Andrea Polito was a successful, Dallas-area wedding photographer.
Then she met the Moldovans.
The bride, Neely Moldovan, was a blogger. Polito warned her staff that everything had to be perfect. She delivered the couple proofs of their wedding pictures and waited for them to fill out a form to indicate which photos they wanted for their album. The album included a cover photo, which was another $150. They needed to order the album to get their high-resolution copies of the photos.
This is standard practice for professional photographers. After all, if they just sent the high-res photos, the couple would likely disappear and get their own prints.
Instead of filling out the form and paying the fee, the Moldovans went to the media, saying that their precious memories were being held hostage for $150.
News outlets initially presented the story as a consumer alert, taking Polito to task for not giving the couple their photos. Polito started getting cancellations and one-star reviews, which led to her having to close her studio.
Polito decided to take action: She sued the Moldovans. The terms of receiving the high-resolution photos were in bold print in the contract the Moldovans signed. Polito also had emails showing that she and her staff reviewed the contract with the Moldovans and even offered to waive the $150 fee.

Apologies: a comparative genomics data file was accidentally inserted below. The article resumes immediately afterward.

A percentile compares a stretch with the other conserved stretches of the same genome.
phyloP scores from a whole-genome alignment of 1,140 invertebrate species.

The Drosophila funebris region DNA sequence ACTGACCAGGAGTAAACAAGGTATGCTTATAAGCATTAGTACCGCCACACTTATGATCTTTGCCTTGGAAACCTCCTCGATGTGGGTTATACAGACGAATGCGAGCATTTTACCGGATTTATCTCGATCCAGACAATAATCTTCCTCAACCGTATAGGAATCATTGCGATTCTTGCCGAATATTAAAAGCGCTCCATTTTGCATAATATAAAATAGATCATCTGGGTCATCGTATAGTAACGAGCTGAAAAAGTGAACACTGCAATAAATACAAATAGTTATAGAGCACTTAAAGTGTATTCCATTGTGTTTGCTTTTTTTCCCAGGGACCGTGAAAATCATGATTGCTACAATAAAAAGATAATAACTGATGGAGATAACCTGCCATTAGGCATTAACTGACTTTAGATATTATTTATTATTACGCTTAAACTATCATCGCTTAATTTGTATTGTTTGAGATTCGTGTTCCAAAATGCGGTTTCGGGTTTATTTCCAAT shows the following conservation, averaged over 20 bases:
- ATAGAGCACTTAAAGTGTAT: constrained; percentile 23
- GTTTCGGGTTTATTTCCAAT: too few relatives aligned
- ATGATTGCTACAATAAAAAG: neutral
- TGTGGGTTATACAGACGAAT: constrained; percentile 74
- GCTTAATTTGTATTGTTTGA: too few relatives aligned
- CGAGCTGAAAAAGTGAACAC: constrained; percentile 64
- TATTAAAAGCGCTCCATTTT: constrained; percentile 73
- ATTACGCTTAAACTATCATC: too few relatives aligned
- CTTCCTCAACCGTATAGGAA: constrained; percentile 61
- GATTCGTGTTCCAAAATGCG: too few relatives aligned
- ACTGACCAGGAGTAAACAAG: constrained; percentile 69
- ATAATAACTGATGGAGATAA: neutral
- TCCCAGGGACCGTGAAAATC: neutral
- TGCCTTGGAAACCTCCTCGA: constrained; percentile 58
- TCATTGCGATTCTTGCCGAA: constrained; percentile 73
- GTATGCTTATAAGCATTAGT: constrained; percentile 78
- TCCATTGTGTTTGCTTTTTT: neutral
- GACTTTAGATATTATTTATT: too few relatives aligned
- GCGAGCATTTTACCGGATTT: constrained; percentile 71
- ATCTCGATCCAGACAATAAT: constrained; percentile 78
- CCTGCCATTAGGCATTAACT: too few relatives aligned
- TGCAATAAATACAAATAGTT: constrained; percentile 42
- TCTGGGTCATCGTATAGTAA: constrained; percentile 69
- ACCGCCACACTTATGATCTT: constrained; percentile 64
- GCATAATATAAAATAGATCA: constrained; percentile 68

Although the Moldovans tried to get the case thrown out, a judge ruled it should go forward. A jury found that the Moldovans had defamed and disparaged Polito, and they awarded Polito $1 million.
What can we learn from this?
Always read any contracts you sign. If you’re a freelancer, like Polito, have a contract in place to protect yourself.
But perhaps more importantly, don’t be like the Moldovans. If the Moldovans had just worked with Polito even a little bit, Polito would still be in business, and the Moldovans wouldn’t have lost a humiliating court case – not to mention all that money.
It’s nice to see that greed and fame didn’t win in the end.